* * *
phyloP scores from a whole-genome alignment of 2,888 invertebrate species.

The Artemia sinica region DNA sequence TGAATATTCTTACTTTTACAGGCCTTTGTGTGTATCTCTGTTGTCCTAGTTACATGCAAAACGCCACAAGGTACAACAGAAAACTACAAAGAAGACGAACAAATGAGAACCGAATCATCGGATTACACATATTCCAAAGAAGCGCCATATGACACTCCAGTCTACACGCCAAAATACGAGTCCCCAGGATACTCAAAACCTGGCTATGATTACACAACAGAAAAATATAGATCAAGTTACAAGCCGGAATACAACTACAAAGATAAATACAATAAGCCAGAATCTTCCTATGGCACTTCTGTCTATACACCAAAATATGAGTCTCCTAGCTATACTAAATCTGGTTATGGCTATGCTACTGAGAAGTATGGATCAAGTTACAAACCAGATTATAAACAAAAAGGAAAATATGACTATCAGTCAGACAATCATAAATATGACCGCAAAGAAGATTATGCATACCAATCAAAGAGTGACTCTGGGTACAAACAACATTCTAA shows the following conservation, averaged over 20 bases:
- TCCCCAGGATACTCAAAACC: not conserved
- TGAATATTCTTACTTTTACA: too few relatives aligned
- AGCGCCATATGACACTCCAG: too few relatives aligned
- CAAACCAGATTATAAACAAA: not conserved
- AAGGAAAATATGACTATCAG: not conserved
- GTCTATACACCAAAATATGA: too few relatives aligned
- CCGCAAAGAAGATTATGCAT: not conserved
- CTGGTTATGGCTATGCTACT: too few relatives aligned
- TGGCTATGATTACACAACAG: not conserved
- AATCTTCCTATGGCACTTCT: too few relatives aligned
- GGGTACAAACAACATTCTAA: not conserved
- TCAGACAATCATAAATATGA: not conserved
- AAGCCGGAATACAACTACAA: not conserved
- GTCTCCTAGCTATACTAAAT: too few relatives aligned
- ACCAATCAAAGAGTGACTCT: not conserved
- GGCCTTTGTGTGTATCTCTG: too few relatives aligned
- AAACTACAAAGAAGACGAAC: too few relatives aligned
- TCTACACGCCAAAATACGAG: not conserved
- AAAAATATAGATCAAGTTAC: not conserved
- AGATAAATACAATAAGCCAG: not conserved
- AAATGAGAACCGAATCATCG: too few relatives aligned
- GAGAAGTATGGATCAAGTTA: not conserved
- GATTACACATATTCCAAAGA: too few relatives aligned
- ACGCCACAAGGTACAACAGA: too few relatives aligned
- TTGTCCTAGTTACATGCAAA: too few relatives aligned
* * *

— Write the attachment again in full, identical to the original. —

phyloP scores from a whole-genome alignment of 2,888 invertebrate species.

The Artemia sinica region DNA sequence TGAATATTCTTACTTTTACAGGCCTTTGTGTGTATCTCTGTTGTCCTAGTTACATGCAAAACGCCACAAGGTACAACAGAAAACTACAAAGAAGACGAACAAATGAGAACCGAATCATCGGATTACACATATTCCAAAGAAGCGCCATATGACACTCCAGTCTACACGCCAAAATACGAGTCCCCAGGATACTCAAAACCTGGCTATGATTACACAACAGAAAAATATAGATCAAGTTACAAGCCGGAATACAACTACAAAGATAAATACAATAAGCCAGAATCTTCCTATGGCACTTCTGTCTATACACCAAAATATGAGTCTCCTAGCTATACTAAATCTGGTTATGGCTATGCTACTGAGAAGTATGGATCAAGTTACAAACCAGATTATAAACAAAAAGGAAAATATGACTATCAGTCAGACAATCATAAATATGACCGCAAAGAAGATTATGCATACCAATCAAAGAGTGACTCTGGGTACAAACAACATTCTAA shows the following conservation, averaged over 20 bases:
- TCCCCAGGATACTCAAAACC: not conserved
- TGAATATTCTTACTTTTACA: too few relatives aligned
- AGCGCCATATGACACTCCAG: too few relatives aligned
- CAAACCAGATTATAAACAAA: not conserved
- AAGGAAAATATGACTATCAG: not conserved
- GTCTATACACCAAAATATGA: too few relatives aligned
- CCGCAAAGAAGATTATGCAT: not conserved
- CTGGTTATGGCTATGCTACT: too few relatives aligned
- TGGCTATGATTACACAACAG: not conserved
- AATCTTCCTATGGCACTTCT: too few relatives aligned
- GGGTACAAACAACATTCTAA: not conserved
- TCAGACAATCATAAATATGA: not conserved
- AAGCCGGAATACAACTACAA: not conserved
- GTCTCCTAGCTATACTAAAT: too few relatives aligned
- ACCAATCAAAGAGTGACTCT: not conserved
- GGCCTTTGTGTGTATCTCTG: too few relatives aligned
- AAACTACAAAGAAGACGAAC: too few relatives aligned
- TCTACACGCCAAAATACGAG: not conserved
- AAAAATATAGATCAAGTTAC: not conserved
- AGATAAATACAATAAGCCAG: not conserved
- AAATGAGAACCGAATCATCG: too few relatives aligned
- GAGAAGTATGGATCAAGTTA: not conserved
- GATTACACATATTCCAAAGA: too few relatives aligned
- ACGCCACAAGGTACAACAGA: too few relatives aligned
- TTGTCCTAGTTACATGCAAA: too few relatives aligned